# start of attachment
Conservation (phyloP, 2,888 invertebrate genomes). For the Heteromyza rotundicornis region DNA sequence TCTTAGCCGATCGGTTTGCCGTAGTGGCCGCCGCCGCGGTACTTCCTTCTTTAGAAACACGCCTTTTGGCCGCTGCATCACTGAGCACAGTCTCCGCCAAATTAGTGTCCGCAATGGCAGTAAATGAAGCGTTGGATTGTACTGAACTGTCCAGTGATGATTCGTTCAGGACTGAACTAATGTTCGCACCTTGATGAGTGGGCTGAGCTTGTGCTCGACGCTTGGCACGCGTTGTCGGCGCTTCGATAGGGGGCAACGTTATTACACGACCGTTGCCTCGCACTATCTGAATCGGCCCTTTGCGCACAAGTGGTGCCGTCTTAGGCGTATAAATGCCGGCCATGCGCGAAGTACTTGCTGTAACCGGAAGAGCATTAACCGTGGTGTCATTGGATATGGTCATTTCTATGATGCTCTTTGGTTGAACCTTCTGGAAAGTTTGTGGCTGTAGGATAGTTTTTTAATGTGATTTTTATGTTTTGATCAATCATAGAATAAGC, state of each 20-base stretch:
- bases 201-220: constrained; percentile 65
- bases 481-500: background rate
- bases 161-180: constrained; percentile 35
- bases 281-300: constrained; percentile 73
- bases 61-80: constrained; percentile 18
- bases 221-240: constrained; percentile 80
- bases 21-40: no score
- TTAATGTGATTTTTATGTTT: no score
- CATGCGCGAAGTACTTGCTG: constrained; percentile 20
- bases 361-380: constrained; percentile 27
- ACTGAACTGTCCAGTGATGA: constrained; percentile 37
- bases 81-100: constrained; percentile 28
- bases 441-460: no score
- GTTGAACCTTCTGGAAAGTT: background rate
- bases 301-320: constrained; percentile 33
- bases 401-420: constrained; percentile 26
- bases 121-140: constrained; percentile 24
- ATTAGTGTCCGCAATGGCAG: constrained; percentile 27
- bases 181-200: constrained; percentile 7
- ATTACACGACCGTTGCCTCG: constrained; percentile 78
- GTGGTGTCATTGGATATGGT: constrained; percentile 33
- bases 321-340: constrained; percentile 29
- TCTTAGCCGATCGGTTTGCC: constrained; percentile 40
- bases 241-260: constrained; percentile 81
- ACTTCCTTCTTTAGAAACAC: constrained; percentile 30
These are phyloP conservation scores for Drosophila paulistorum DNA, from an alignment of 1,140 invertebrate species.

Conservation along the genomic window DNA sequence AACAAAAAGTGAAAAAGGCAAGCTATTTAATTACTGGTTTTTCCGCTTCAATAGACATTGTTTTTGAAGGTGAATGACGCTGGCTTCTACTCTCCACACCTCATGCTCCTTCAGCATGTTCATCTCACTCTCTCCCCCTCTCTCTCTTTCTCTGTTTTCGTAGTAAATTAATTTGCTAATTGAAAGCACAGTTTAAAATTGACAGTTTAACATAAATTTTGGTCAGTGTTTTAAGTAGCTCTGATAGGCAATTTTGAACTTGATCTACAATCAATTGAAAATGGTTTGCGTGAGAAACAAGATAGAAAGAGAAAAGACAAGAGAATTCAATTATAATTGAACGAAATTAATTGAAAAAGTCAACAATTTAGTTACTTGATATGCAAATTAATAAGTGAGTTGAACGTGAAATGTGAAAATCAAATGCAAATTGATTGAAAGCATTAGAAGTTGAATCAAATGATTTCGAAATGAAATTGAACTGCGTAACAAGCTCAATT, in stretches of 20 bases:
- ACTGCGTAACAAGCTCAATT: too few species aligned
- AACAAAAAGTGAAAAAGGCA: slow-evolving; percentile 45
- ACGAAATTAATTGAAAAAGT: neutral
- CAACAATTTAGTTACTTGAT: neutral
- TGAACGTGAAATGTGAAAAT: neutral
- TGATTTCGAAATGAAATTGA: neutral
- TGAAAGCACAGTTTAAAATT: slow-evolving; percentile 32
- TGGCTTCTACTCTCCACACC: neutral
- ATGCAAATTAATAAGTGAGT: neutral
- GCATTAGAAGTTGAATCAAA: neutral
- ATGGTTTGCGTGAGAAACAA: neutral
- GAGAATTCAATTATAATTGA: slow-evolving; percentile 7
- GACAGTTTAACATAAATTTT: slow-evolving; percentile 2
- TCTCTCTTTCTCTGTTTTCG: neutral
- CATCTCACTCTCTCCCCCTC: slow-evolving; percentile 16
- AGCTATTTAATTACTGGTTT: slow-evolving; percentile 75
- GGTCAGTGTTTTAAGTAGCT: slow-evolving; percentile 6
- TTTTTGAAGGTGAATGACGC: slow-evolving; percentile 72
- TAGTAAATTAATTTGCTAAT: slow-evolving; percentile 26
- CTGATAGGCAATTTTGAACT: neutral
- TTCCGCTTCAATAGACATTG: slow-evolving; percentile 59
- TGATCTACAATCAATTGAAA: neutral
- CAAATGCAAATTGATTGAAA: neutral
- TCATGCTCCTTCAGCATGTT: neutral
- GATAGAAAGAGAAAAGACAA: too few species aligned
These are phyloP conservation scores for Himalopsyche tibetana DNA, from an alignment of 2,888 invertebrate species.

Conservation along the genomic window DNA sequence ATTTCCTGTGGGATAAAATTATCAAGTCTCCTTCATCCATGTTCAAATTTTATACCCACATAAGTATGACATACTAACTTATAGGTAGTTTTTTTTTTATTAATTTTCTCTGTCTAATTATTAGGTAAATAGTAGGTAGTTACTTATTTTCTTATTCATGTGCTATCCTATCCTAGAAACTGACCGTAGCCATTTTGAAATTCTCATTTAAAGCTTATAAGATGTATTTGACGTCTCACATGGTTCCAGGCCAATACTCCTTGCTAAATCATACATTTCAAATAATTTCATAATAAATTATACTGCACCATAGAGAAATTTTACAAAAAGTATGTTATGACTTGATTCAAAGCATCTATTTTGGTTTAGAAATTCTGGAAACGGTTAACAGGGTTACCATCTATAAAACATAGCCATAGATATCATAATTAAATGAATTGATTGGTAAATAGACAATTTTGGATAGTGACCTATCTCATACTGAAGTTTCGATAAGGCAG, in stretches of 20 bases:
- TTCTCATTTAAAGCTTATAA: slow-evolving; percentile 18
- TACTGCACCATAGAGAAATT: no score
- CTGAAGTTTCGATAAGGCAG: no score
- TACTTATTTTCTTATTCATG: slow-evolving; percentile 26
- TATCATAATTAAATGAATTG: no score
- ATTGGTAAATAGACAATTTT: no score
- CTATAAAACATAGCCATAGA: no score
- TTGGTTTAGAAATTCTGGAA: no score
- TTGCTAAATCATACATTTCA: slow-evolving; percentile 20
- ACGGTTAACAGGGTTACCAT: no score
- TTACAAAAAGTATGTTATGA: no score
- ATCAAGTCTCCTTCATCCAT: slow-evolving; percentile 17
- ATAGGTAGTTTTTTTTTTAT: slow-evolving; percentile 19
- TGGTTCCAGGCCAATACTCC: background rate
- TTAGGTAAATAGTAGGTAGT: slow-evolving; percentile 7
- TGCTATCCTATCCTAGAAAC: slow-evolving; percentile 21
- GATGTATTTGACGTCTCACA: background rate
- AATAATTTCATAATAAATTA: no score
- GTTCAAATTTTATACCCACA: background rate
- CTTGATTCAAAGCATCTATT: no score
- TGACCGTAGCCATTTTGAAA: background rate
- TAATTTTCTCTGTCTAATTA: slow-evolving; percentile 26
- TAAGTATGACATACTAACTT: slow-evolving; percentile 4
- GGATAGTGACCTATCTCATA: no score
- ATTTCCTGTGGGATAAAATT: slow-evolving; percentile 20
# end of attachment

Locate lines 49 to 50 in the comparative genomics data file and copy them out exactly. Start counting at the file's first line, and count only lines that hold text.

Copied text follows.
- TTCCGCTTCAATAGACATTG: slow-evolving; percentile 59
- TGATCTACAATCAATTGAAA: neutral